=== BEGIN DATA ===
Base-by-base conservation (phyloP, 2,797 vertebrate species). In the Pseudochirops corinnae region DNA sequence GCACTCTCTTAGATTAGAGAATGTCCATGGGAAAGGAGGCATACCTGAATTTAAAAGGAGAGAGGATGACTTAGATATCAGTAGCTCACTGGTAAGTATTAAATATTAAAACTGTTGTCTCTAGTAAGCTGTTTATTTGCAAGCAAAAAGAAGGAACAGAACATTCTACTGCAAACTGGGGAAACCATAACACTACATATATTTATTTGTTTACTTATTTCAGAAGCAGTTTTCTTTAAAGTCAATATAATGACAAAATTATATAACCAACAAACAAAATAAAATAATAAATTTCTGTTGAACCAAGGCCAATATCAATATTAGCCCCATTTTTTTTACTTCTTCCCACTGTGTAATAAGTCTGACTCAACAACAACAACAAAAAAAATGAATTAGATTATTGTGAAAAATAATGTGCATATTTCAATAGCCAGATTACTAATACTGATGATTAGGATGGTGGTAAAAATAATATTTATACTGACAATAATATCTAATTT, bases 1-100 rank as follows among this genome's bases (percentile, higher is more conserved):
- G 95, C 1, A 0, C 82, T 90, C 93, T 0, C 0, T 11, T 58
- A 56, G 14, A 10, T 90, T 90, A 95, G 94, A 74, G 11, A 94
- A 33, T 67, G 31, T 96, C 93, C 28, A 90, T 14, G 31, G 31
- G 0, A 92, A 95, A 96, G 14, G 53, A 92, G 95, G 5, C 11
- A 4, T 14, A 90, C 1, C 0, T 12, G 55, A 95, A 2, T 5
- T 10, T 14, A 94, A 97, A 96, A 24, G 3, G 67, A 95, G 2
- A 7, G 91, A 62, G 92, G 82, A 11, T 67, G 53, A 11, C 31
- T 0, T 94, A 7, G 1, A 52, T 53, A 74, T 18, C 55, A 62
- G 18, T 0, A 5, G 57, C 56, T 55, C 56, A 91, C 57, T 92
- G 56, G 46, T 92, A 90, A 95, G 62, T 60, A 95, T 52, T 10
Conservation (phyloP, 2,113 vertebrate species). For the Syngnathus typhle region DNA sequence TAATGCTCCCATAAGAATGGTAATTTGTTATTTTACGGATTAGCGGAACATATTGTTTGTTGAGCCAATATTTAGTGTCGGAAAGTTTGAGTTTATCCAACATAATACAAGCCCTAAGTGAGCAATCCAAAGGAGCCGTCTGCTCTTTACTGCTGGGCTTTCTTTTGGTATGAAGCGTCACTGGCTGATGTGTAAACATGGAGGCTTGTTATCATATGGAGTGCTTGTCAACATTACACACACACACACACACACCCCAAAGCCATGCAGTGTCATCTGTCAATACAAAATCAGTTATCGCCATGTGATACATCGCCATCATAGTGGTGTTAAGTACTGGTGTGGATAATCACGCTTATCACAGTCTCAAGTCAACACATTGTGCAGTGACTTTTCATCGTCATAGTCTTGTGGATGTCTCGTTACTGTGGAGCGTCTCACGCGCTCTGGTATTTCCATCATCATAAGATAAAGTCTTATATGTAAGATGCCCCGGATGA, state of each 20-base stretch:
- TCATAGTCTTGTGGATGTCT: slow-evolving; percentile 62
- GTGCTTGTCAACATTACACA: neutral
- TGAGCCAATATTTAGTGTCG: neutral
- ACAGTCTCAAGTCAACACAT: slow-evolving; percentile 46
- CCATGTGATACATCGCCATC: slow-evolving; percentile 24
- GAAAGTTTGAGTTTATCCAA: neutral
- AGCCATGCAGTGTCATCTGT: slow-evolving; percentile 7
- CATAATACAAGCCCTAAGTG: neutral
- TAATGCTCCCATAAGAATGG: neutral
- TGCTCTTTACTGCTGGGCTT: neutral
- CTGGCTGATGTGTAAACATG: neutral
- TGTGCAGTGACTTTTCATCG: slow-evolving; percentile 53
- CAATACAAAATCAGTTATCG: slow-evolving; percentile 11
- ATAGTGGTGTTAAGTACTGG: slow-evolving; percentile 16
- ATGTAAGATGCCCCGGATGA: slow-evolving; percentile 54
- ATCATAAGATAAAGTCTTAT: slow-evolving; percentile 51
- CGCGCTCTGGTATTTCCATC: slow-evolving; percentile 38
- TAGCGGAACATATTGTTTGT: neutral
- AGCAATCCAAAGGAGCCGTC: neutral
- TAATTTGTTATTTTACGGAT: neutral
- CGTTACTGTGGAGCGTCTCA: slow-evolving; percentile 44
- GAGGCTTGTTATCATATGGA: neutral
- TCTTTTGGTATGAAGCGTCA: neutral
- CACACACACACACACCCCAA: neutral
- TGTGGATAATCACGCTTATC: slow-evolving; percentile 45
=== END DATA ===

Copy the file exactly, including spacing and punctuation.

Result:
Base-by-base conservation (phyloP, 2,797 vertebrate species). In the Pseudochirops corinnae region DNA sequence GCACTCTCTTAGATTAGAGAATGTCCATGGGAAAGGAGGCATACCTGAATTTAAAAGGAGAGAGGATGACTTAGATATCAGTAGCTCACTGGTAAGTATTAAATATTAAAACTGTTGTCTCTAGTAAGCTGTTTATTTGCAAGCAAAAAGAAGGAACAGAACATTCTACTGCAAACTGGGGAAACCATAACACTACATATATTTATTTGTTTACTTATTTCAGAAGCAGTTTTCTTTAAAGTCAATATAATGACAAAATTATATAACCAACAAACAAAATAAAATAATAAATTTCTGTTGAACCAAGGCCAATATCAATATTAGCCCCATTTTTTTTACTTCTTCCCACTGTGTAATAAGTCTGACTCAACAACAACAACAAAAAAAATGAATTAGATTATTGTGAAAAATAATGTGCATATTTCAATAGCCAGATTACTAATACTGATGATTAGGATGGTGGTAAAAATAATATTTATACTGACAATAATATCTAATTT, bases 1-100 rank as follows among this genome's bases (percentile, higher is more conserved):
- G 95, C 1, A 0, C 82, T 90, C 93, T 0, C 0, T 11, T 58
- A 56, G 14, A 10, T 90, T 90, A 95, G 94, A 74, G 11, A 94
- A 33, T 67, G 31, T 96, C 93, C 28, A 90, T 14, G 31, G 31
- G 0, A 92, A 95, A 96, G 14, G 53, A 92, G 95, G 5, C 11
- A 4, T 14, A 90, C 1, C 0, T 12, G 55, A 95, A 2, T 5
- T 10, T 14, A 94, A 97, A 96, A 24, G 3, G 67, A 95, G 2
- A 7, G 91, A 62, G 92, G 82, A 11, T 67, G 53, A 11, C 31
- T 0, T 94, A 7, G 1, A 52, T 53, A 74, T 18, C 55, A 62
- G 18, T 0, A 5, G 57, C 56, T 55, C 56, A 91, C 57, T 92
- G 56, G 46, T 92, A 90, A 95, G 62, T 60, A 95, T 52, T 10
Conservation (phyloP, 2,113 vertebrate species). For the Syngnathus typhle region DNA sequence TAATGCTCCCATAAGAATGGTAATTTGTTATTTTACGGATTAGCGGAACATATTGTTTGTTGAGCCAATATTTAGTGTCGGAAAGTTTGAGTTTATCCAACATAATACAAGCCCTAAGTGAGCAATCCAAAGGAGCCGTCTGCTCTTTACTGCTGGGCTTTCTTTTGGTATGAAGCGTCACTGGCTGATGTGTAAACATGGAGGCTTGTTATCATATGGAGTGCTTGTCAACATTACACACACACACACACACACCCCAAAGCCATGCAGTGTCATCTGTCAATACAAAATCAGTTATCGCCATGTGATACATCGCCATCATAGTGGTGTTAAGTACTGGTGTGGATAATCACGCTTATCACAGTCTCAAGTCAACACATTGTGCAGTGACTTTTCATCGTCATAGTCTTGTGGATGTCTCGTTACTGTGGAGCGTCTCACGCGCTCTGGTATTTCCATCATCATAAGATAAAGTCTTATATGTAAGATGCCCCGGATGA, state of each 20-base stretch:
- TCATAGTCTTGTGGATGTCT: slow-evolving; percentile 62
- GTGCTTGTCAACATTACACA: neutral
- TGAGCCAATATTTAGTGTCG: neutral
- ACAGTCTCAAGTCAACACAT: slow-evolving; percentile 46
- CCATGTGATACATCGCCATC: slow-evolving; percentile 24
- GAAAGTTTGAGTTTATCCAA: neutral
- AGCCATGCAGTGTCATCTGT: slow-evolving; percentile 7
- CATAATACAAGCCCTAAGTG: neutral
- TAATGCTCCCATAAGAATGG: neutral
- TGCTCTTTACTGCTGGGCTT: neutral
- CTGGCTGATGTGTAAACATG: neutral
- TGTGCAGTGACTTTTCATCG: slow-evolving; percentile 53
- CAATACAAAATCAGTTATCG: slow-evolving; percentile 11
- ATAGTGGTGTTAAGTACTGG: slow-evolving; percentile 16
- ATGTAAGATGCCCCGGATGA: slow-evolving; percentile 54
- ATCATAAGATAAAGTCTTAT: slow-evolving; percentile 51
- CGCGCTCTGGTATTTCCATC: slow-evolving; percentile 38
- TAGCGGAACATATTGTTTGT: neutral
- AGCAATCCAAAGGAGCCGTC: neutral
- TAATTTGTTATTTTACGGAT: neutral
- CGTTACTGTGGAGCGTCTCA: slow-evolving; percentile 44
- GAGGCTTGTTATCATATGGA: neutral
- TCTTTTGGTATGAAGCGTCA: neutral
- CACACACACACACACCCCAA: neutral
- TGTGGATAATCACGCTTATC: slow-evolving; percentile 45